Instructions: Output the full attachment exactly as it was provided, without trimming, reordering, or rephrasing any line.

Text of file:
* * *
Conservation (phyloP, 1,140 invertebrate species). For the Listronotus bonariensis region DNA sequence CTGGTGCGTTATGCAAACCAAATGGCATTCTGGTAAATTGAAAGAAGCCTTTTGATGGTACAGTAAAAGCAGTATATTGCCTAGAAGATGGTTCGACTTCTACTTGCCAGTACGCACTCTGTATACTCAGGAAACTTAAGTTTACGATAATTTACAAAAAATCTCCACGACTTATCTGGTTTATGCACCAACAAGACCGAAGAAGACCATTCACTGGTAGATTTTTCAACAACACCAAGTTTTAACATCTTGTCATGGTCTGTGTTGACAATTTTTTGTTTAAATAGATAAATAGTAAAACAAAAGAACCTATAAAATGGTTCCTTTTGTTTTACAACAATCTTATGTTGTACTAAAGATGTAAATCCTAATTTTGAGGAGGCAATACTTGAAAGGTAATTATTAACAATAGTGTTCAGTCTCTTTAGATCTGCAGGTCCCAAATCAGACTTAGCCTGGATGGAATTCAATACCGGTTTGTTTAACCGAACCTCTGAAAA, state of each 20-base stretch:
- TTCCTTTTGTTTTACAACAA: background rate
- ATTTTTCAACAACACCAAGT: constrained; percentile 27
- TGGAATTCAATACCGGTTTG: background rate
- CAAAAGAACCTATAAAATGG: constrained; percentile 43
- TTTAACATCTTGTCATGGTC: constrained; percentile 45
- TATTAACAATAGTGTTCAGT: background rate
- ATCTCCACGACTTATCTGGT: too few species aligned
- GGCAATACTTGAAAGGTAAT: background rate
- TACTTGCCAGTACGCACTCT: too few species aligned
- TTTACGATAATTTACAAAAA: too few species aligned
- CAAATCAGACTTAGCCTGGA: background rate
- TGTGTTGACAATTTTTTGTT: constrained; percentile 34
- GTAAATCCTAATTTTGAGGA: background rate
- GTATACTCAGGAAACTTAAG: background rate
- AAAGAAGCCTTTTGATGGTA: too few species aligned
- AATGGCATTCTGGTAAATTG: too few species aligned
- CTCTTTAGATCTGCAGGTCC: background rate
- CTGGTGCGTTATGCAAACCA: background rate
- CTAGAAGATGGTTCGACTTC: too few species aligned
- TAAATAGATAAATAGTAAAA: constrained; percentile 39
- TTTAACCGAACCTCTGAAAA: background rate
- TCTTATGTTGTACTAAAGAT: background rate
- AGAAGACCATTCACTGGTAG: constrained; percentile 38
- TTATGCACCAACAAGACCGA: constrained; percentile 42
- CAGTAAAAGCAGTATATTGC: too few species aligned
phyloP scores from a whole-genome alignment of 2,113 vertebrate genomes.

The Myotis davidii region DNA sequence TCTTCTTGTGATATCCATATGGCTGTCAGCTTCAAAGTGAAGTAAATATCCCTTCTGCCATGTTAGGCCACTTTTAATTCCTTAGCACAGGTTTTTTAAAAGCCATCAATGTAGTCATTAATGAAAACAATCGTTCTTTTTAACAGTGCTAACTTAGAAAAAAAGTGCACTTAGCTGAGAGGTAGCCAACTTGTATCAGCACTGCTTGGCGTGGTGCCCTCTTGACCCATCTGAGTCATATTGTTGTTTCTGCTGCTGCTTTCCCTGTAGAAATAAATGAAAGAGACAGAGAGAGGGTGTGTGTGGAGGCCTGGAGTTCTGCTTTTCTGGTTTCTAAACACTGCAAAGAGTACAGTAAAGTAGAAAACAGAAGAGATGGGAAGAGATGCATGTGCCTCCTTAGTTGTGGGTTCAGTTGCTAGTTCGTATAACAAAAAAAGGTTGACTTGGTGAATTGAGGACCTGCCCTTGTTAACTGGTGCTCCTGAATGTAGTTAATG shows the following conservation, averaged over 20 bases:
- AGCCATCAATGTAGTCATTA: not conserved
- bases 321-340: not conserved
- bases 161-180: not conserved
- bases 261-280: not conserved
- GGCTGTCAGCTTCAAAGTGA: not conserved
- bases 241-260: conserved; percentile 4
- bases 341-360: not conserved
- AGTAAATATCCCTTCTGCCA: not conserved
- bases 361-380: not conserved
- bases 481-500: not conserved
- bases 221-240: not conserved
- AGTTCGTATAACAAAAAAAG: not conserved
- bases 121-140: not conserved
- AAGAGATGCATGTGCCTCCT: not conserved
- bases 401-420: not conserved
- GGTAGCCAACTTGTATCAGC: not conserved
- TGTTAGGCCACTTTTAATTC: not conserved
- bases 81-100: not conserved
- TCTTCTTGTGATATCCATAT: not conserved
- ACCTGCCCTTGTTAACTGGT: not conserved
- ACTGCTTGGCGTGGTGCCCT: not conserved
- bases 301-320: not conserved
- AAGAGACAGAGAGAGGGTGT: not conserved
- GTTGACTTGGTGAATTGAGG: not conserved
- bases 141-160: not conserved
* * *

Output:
Conservation (phyloP, 1,140 invertebrate species). For the Listronotus bonariensis region DNA sequence CTGGTGCGTTATGCAAACCAAATGGCATTCTGGTAAATTGAAAGAAGCCTTTTGATGGTACAGTAAAAGCAGTATATTGCCTAGAAGATGGTTCGACTTCTACTTGCCAGTACGCACTCTGTATACTCAGGAAACTTAAGTTTACGATAATTTACAAAAAATCTCCACGACTTATCTGGTTTATGCACCAACAAGACCGAAGAAGACCATTCACTGGTAGATTTTTCAACAACACCAAGTTTTAACATCTTGTCATGGTCTGTGTTGACAATTTTTTGTTTAAATAGATAAATAGTAAAACAAAAGAACCTATAAAATGGTTCCTTTTGTTTTACAACAATCTTATGTTGTACTAAAGATGTAAATCCTAATTTTGAGGAGGCAATACTTGAAAGGTAATTATTAACAATAGTGTTCAGTCTCTTTAGATCTGCAGGTCCCAAATCAGACTTAGCCTGGATGGAATTCAATACCGGTTTGTTTAACCGAACCTCTGAAAA, state of each 20-base stretch:
- TTCCTTTTGTTTTACAACAA: background rate
- ATTTTTCAACAACACCAAGT: constrained; percentile 27
- TGGAATTCAATACCGGTTTG: background rate
- CAAAAGAACCTATAAAATGG: constrained; percentile 43
- TTTAACATCTTGTCATGGTC: constrained; percentile 45
- TATTAACAATAGTGTTCAGT: background rate
- ATCTCCACGACTTATCTGGT: too few species aligned
- GGCAATACTTGAAAGGTAAT: background rate
- TACTTGCCAGTACGCACTCT: too few species aligned
- TTTACGATAATTTACAAAAA: too few species aligned
- CAAATCAGACTTAGCCTGGA: background rate
- TGTGTTGACAATTTTTTGTT: constrained; percentile 34
- GTAAATCCTAATTTTGAGGA: background rate
- GTATACTCAGGAAACTTAAG: background rate
- AAAGAAGCCTTTTGATGGTA: too few species aligned
- AATGGCATTCTGGTAAATTG: too few species aligned
- CTCTTTAGATCTGCAGGTCC: background rate
- CTGGTGCGTTATGCAAACCA: background rate
- CTAGAAGATGGTTCGACTTC: too few species aligned
- TAAATAGATAAATAGTAAAA: constrained; percentile 39
- TTTAACCGAACCTCTGAAAA: background rate
- TCTTATGTTGTACTAAAGAT: background rate
- AGAAGACCATTCACTGGTAG: constrained; percentile 38
- TTATGCACCAACAAGACCGA: constrained; percentile 42
- CAGTAAAAGCAGTATATTGC: too few species aligned
phyloP scores from a whole-genome alignment of 2,113 vertebrate genomes.

The Myotis davidii region DNA sequence TCTTCTTGTGATATCCATATGGCTGTCAGCTTCAAAGTGAAGTAAATATCCCTTCTGCCATGTTAGGCCACTTTTAATTCCTTAGCACAGGTTTTTTAAAAGCCATCAATGTAGTCATTAATGAAAACAATCGTTCTTTTTAACAGTGCTAACTTAGAAAAAAAGTGCACTTAGCTGAGAGGTAGCCAACTTGTATCAGCACTGCTTGGCGTGGTGCCCTCTTGACCCATCTGAGTCATATTGTTGTTTCTGCTGCTGCTTTCCCTGTAGAAATAAATGAAAGAGACAGAGAGAGGGTGTGTGTGGAGGCCTGGAGTTCTGCTTTTCTGGTTTCTAAACACTGCAAAGAGTACAGTAAAGTAGAAAACAGAAGAGATGGGAAGAGATGCATGTGCCTCCTTAGTTGTGGGTTCAGTTGCTAGTTCGTATAACAAAAAAAGGTTGACTTGGTGAATTGAGGACCTGCCCTTGTTAACTGGTGCTCCTGAATGTAGTTAATG shows the following conservation, averaged over 20 bases:
- AGCCATCAATGTAGTCATTA: not conserved
- bases 321-340: not conserved
- bases 161-180: not conserved
- bases 261-280: not conserved
- GGCTGTCAGCTTCAAAGTGA: not conserved
- bases 241-260: conserved; percentile 4
- bases 341-360: not conserved
- AGTAAATATCCCTTCTGCCA: not conserved
- bases 361-380: not conserved
- bases 481-500: not conserved
- bases 221-240: not conserved
- AGTTCGTATAACAAAAAAAG: not conserved
- bases 121-140: not conserved
- AAGAGATGCATGTGCCTCCT: not conserved
- bases 401-420: not conserved
- GGTAGCCAACTTGTATCAGC: not conserved
- TGTTAGGCCACTTTTAATTC: not conserved
- bases 81-100: not conserved
- TCTTCTTGTGATATCCATAT: not conserved
- ACCTGCCCTTGTTAACTGGT: not conserved
- ACTGCTTGGCGTGGTGCCCT: not conserved
- bases 301-320: not conserved
- AAGAGACAGAGAGAGGGTGT: not conserved
- GTTGACTTGGTGAATTGAGG: not conserved
- bases 141-160: not conserved